HC Deb 02 July 1835 vol 29 cc218-20
Mr. Sharman Crawford

moved for leave to bring in a Bill "to amend the Law of Landlord and Tenant in Ireland." He would not at that time, unless it were the pleasure of the House, make any observations, nor discuss the merits of the Bill: but would content himself with simply moving for leave to bring it in, that it might be printed.

Mr. Shaw

asked the noble Lord, the Chief Secretary for Ireland, if he was aware of the nature of the Bill: as it was quite out of the usual plan to bring in a Bill without receiving some explanation of the principles on which it was founded.

Lord Morpeth

was of opinion that his hon. Friend had better say a few words in explanation of the measure he proposed to produce.

Mr. Goulburn

protested against the deviations from the ordinary mode of proceeding on Bills of that kind: they were attended with very dangerous consequences. Bills were introduced without any reference to the object they had in contemplation, they got upon the order-list: deferred night after night till they came to the morning Session and then were passed, stage after stage, without any one knowing any thing about them; so that they got into the statute-book before they were aware that such measures were in existence.

Mr. Sharman Crawford

had merely abstained from giving any view of his object from the late hour of the night, and his conviction that it would not be well understood till his provisions were before the House. It was not his intention to push the Bill this Session—his object was to get it printed, and circulated through the country. The Measure which he wished to introduce was one founded on the report and evidence which was before the House, taken before a Committee of the House of Lords in the year 1829; and, as he conceived, he could express the object of his Bill in a much better way by extracts from that evidence, he would read one or two passages to the House. [The hon. Member then read two extracts from the evidence alluded to: the first was from J. F. Lewis, Esq. who stated that "the relations between landlord and tenant was one of the great sources of evil in Ireland—"in which he was confirmed by another extract from the evidence of Mr. Forster and an extract of a Letter to Sir R. Peel.] It was his object, in his Bill, to provide, that if the renewal of the tenant's lease were not effected by the Landlord, he should be enabled to obtain a fair allowance for the improvement and repairs made during his tenantry; that was the general principle of his measure, and he trusted that when it should appear before the House he should be enabled to prove that it would be of a most equitable nature: upon these grounds, pledging himself that it should not be pressed forward during this Session in a hasty manner, he begged to move for leave to bring in his Bill, and have it printed.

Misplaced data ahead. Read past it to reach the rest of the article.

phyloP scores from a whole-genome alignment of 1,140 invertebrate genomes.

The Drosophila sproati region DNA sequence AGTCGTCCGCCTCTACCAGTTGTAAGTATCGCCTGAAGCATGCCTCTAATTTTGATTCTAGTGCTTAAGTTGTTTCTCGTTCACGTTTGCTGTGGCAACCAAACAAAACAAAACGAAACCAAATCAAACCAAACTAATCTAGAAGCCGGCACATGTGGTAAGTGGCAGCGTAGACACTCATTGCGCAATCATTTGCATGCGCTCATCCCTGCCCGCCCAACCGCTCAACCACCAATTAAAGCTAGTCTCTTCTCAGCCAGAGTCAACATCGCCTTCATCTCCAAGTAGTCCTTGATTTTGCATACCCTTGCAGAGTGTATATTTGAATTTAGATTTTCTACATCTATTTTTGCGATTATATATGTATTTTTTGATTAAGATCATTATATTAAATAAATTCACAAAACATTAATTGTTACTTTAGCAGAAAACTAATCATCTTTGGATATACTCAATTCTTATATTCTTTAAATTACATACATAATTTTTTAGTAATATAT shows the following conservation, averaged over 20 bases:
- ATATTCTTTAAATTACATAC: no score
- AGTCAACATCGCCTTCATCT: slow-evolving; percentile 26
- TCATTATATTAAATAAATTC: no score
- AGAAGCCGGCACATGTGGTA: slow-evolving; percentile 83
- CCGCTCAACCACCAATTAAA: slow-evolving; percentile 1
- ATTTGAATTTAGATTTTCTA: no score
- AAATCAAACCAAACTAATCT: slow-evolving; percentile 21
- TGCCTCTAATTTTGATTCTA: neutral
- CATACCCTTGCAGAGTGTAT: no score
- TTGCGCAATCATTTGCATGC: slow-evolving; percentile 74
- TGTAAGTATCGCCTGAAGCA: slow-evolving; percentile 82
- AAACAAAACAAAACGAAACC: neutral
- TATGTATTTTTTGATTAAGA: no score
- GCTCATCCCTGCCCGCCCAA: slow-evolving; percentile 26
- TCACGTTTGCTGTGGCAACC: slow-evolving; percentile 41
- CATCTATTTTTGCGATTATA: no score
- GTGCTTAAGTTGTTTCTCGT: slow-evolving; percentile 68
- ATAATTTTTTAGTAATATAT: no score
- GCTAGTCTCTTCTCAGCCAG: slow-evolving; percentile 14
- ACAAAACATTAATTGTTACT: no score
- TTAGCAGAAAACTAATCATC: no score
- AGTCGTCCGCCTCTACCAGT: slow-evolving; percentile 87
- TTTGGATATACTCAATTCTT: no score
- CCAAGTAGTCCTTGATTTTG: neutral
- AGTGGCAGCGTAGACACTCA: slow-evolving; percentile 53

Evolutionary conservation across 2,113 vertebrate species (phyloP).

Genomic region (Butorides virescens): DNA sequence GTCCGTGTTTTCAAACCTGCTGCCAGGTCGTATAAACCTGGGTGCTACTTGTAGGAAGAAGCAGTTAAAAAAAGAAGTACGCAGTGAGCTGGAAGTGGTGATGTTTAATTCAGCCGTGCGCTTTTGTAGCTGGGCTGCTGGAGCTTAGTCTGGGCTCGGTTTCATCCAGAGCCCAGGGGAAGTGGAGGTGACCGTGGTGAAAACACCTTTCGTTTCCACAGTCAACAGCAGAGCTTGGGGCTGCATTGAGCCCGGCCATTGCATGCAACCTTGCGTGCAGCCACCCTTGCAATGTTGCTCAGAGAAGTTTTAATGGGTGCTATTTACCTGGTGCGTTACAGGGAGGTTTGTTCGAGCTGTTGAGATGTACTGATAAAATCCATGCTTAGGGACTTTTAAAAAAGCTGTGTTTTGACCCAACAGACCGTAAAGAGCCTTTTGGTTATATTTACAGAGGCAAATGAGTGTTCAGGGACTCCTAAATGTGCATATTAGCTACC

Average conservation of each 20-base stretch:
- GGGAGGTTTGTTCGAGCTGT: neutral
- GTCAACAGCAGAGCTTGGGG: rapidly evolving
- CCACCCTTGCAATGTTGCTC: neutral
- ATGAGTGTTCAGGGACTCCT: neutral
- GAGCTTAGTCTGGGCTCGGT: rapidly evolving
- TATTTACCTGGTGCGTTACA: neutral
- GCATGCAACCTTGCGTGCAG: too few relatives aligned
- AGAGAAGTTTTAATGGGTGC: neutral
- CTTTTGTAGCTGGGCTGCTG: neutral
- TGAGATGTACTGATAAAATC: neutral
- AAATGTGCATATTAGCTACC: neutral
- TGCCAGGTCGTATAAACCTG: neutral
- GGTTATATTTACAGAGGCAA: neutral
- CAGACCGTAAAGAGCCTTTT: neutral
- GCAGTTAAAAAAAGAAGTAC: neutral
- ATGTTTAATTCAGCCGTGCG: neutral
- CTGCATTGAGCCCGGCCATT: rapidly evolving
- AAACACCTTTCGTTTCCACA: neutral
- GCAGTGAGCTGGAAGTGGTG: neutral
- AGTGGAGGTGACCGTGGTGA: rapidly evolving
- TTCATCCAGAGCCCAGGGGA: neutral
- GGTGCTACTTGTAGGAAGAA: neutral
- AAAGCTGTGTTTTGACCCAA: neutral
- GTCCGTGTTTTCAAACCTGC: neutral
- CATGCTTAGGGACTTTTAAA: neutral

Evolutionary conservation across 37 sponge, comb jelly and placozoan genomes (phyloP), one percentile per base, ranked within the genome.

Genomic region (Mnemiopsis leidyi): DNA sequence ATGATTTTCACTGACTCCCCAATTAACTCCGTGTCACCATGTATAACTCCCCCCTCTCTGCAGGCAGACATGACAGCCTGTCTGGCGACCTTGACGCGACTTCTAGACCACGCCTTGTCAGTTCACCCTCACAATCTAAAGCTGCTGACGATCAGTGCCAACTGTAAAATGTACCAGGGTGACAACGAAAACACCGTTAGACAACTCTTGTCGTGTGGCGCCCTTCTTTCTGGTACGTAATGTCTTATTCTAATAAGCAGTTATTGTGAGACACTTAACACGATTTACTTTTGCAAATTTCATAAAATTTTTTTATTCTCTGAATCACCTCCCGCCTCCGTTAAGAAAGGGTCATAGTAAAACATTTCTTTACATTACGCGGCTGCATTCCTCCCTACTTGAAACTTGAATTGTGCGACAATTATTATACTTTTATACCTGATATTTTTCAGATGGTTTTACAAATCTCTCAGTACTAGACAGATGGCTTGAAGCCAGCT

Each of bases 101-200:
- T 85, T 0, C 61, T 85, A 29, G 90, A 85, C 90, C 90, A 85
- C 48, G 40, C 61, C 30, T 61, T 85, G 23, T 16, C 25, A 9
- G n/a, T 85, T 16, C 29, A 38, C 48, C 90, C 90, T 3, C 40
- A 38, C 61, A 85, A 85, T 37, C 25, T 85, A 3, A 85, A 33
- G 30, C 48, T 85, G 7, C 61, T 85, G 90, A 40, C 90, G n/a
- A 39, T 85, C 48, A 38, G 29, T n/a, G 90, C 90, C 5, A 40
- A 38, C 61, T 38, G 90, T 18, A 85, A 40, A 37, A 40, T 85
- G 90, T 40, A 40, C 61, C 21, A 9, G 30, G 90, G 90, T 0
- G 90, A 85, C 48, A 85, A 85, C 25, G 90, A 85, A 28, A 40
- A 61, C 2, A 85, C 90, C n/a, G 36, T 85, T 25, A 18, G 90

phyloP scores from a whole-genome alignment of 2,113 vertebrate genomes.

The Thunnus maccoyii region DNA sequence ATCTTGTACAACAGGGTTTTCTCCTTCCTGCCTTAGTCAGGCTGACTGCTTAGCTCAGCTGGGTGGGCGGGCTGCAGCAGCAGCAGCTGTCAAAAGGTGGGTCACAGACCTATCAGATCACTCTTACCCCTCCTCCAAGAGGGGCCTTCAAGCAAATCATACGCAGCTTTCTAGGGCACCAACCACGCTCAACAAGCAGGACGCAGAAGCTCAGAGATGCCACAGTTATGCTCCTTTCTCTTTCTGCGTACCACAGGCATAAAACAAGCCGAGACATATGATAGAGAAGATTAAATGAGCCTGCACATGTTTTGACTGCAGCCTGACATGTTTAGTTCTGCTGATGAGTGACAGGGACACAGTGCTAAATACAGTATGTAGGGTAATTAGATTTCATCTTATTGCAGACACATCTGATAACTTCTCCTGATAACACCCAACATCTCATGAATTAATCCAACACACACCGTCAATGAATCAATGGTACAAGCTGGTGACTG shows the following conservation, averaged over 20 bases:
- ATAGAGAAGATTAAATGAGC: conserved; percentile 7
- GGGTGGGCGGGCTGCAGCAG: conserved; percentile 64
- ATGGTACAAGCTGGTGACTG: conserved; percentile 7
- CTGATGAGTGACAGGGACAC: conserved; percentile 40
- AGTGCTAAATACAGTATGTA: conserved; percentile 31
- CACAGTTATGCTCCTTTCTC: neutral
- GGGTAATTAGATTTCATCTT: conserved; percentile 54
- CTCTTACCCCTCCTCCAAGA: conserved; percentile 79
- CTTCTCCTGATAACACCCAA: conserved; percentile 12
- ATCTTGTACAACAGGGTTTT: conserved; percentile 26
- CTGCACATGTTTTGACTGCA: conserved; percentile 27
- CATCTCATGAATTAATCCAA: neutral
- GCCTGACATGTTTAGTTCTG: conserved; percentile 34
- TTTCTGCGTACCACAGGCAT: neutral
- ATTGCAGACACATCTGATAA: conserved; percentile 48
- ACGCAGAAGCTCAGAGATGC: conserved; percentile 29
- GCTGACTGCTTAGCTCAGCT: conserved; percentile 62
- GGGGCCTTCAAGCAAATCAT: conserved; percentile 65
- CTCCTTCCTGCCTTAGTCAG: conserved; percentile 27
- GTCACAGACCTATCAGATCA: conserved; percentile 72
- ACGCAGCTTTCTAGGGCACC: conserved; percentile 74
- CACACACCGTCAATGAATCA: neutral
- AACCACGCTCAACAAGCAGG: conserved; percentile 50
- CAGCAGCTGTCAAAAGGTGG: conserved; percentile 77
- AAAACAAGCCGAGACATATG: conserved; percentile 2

Lord Morpeth

had no objection to its being brought in, though he did not hold himself committed to its principles; it might contain suggestions worthy of being adopted into the law of Ireland.

Sir George Clerk

wished to put it to the Chancellor of the Exchequer, whether such a Bill would be advantageous to Ireland?